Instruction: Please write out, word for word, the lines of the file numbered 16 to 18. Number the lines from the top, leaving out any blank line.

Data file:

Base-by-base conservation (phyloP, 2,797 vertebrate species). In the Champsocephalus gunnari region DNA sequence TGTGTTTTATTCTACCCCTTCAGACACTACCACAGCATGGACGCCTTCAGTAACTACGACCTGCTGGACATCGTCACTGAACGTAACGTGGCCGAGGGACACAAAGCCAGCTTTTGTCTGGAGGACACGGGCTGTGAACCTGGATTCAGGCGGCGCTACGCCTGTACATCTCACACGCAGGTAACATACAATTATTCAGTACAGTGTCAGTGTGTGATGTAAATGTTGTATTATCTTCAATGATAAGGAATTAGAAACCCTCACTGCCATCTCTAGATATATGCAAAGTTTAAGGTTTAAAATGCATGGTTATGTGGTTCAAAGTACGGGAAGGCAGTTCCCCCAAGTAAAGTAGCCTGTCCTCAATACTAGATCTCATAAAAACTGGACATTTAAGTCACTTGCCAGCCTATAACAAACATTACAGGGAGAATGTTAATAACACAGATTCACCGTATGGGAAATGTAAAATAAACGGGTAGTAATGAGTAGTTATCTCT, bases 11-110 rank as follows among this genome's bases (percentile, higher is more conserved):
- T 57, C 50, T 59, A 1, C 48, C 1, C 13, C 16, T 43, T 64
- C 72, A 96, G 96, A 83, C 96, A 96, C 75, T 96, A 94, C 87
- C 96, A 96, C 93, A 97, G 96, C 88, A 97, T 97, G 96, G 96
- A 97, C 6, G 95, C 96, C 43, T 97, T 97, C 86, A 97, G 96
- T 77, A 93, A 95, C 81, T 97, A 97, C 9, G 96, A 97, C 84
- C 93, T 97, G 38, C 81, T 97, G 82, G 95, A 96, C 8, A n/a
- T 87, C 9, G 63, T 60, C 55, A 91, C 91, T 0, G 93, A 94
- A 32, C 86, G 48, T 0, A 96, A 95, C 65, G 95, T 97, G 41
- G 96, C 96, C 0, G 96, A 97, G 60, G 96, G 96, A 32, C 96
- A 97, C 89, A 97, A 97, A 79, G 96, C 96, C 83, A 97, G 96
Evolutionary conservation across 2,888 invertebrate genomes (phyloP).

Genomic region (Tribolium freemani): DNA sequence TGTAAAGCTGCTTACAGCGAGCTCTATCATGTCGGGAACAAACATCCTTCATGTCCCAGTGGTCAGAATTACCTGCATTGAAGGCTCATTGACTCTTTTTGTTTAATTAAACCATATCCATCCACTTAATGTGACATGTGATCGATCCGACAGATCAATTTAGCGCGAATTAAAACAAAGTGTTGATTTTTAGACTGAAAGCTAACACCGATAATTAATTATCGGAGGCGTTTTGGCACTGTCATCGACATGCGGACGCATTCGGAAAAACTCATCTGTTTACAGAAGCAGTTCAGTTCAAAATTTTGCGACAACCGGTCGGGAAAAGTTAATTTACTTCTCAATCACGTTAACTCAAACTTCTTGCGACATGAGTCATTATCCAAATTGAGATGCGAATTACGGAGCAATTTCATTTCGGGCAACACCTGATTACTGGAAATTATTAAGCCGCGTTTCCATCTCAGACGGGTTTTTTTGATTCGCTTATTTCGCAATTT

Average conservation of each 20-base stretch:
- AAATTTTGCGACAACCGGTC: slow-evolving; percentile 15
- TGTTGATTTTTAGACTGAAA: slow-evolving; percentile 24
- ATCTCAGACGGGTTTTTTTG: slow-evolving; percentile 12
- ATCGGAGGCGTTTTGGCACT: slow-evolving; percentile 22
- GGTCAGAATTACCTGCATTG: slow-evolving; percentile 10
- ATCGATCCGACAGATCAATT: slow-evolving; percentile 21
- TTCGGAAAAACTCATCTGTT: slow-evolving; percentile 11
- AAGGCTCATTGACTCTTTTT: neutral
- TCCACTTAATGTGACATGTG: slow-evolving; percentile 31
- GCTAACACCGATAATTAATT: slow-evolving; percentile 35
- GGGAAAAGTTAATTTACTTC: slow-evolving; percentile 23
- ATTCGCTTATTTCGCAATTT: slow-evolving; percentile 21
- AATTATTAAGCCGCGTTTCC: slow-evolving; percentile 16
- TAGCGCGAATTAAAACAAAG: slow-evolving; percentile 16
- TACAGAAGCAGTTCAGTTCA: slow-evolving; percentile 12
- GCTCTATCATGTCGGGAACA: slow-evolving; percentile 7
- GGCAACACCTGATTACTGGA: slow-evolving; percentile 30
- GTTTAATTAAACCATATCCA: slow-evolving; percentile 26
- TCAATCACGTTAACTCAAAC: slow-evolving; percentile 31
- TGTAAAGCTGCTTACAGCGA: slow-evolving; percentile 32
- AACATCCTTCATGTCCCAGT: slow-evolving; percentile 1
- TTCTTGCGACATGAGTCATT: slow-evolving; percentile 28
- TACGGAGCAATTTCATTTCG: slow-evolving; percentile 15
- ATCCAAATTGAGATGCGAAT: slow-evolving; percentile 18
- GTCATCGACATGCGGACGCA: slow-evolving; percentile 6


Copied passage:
- TGTTGATTTTTAGACTGAAA: slow-evolving; percentile 24
- ATCTCAGACGGGTTTTTTTG: slow-evolving; percentile 12
- ATCGGAGGCGTTTTGGCACT: slow-evolving; percentile 22